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Feed Schneier: Walls Around Nations (schneier.com)

A political history of walls: Roman walls such as Hadrian's Wall, the Great Wall of China, the Berlin Wall, and the wall between Mexico and the U.S. Moral: they solve the wrong problem....

Feed Schneier: My Fellowship at the Berkman Center (schneier.com)

I have been awarded a fellowship at the Berkman Center for Internet and Society at Harvard University, for the 2013–2014 academic year. I'm excited about this; Berkman and Harvard is where a lot of the cool kids hang out, and I'm looking forward to working with them this coming year. In particular, I have three goals for the year: I...

Feed Schneier: F2P Monetization Tricks (schneier.com)

This is a really interesting article about something I never even thought about before: how games ("F2P" means "free to play") trick players into paying for stuff. For example: This is my favorite coercive monetization technique, because it is just so powerful. The technique involves giving the player some really huge reward, that makes them really happy, and then threatening...

Feed Schneier: More NSA Code Names (schneier.com)

We don't know what they mean, but there are a bunch of NSA code names on LinkedIn profiles. ANCHORY, AMHS, NUCLEON, TRAFFICTHIEF, ARCMAP, SIGNAV, COASTLINE, DISHFIRE, FASTSCOPE, OCTAVE/CONTRAOCTAVE, PINWALE, UTT, WEBCANDID, MICHIGAN, PLUS, ASSOCIATION, MAINWAY, FASCIA, OCTSKYWARD, INTELINK, METRICS, BANYAN, MARINA...

Feed Schneier: Musing on Secret Languages (schneier.com)

This is really interesting. It starts by talking about a "cant" dictionary of 16th-century thieves' argot, and ends up talking about secret languages in general. Incomprehension breeds fear. A secret language can be a threat: signifier has no need of signified in order to pack a punch. Hearing a conversation in a language we don't speak, we wonder whether we’re...

Feed Schneier: The Effectiveness of Privacy Audits (schneier.com)

This study concludes that there is a benefit to forcing companies to undergo privacy audits: "The results show that there are empirical regularities consistent with the privacy disclosures in the audited financial statements having some effect. Companies disclosing privacy risks are less likely to incur a breach of privacy related to unintentional disclosure of privacy information; while companies suffering a...

Feed Schneier: Another Perspective on the Value of Privacy (schneier.com)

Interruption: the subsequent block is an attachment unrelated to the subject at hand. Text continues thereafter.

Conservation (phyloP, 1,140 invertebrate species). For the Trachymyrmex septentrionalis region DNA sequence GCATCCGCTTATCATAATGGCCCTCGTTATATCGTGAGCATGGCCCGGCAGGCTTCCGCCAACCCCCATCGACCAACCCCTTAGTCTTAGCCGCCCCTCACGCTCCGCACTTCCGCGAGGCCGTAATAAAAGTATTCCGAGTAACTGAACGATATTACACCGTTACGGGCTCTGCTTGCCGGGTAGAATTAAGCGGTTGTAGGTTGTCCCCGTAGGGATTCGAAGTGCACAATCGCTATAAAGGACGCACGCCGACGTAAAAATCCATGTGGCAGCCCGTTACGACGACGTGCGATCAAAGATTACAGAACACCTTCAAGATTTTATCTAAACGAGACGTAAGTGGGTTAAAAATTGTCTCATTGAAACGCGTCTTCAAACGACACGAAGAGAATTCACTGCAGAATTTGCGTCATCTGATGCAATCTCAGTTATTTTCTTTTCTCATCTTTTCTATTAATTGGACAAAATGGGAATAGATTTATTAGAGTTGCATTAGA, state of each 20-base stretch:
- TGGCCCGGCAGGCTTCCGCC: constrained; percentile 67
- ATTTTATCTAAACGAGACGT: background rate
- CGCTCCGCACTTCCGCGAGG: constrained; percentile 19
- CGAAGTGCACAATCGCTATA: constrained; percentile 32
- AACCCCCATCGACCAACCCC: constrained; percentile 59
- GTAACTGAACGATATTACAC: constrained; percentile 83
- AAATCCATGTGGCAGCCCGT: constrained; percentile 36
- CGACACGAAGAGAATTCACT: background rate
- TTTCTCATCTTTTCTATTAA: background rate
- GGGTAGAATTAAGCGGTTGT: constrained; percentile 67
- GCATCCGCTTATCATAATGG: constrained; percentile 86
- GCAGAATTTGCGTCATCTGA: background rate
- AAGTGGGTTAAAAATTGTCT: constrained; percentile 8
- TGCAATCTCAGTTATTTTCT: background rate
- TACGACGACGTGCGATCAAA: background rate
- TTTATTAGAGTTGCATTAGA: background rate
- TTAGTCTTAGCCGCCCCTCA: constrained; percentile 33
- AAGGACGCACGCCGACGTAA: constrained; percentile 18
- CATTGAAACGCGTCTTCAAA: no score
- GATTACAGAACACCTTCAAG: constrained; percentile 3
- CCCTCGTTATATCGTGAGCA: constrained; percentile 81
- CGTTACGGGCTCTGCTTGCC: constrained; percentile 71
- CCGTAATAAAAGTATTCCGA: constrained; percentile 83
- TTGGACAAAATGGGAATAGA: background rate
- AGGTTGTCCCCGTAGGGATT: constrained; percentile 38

A philosophical perspective: But while Descartes's overall view has been rightly rejected, there is something profoundly right about the connection between privacy and the self, something that recent events should cause us to appreciate. What is right about it, in my view, is that to be an autonomous person is to be capable of having privileged access (in the two...

Feed Schneier: Big Data Surveillance Results in Bad Policy (schneier.com)

Evgeny Morozov makes a point about surveillance and big data: it just looks for useful correlations without worrying about causes, and leads people to implement "fixes" based simply on those correlations -- rather than understanding and correcting the underlying the causes. As the media academic Mark Andrejevic points out in Infoglut, his new book on the political implications of information...

Feed Schneier: Protecting E-Mail from Eavesdropping (schneier.com)

In the wake of the Snowden NSA documents, reporters have been asking me whether encryption can solve the problem. Leaving aside the fact that much of what the NSA is collecting can't be encrypted by the user -- telephone metadata, e-mail headers, phone calling records, e-mail you're reading from a phone or tablet or cloud provider, anything you post on...

Feed Schneier: How Apple Continues to Make Security Invisible (schneier.com)

Interesting article: Apple is famously focused on design and human experience as their top guiding principles. When it comes to security, that focus created a conundrum. Security is all about placing obstacles in the way of attackers, but (despite the claims of security vendors) those same obstacles can get in the way of users, too. [...] For many years, Apple...

Feed Schneier: Sixth Movie-Plot Threat Contest Winner (schneier.com)

On April 1, I announced the Sixth Mostly-Annual Movie-Plot Threat Contest: For this year's contest, I want a cyberwar movie-plot threat. (For those who don't know, a movie-plot threat is a scare story that would make a great movie plot, but is much too specific to build security policy around.) Not the Chinese attacking our power grid or shutting off...

Feed Schneier: Is Cryptography Engineering or Science? (schneier.com)

Responding to a tweet by Thomas Ptacek saying, "If you're not learning crypto by coding attacks, you might not actually be learning crypto," Colin Percival published a well-thought-out rebuttal, saying in part: If we were still in the 1990s, I would agree with Thomas. 1990s cryptography was full of holes, and the best you could hope for was to know...

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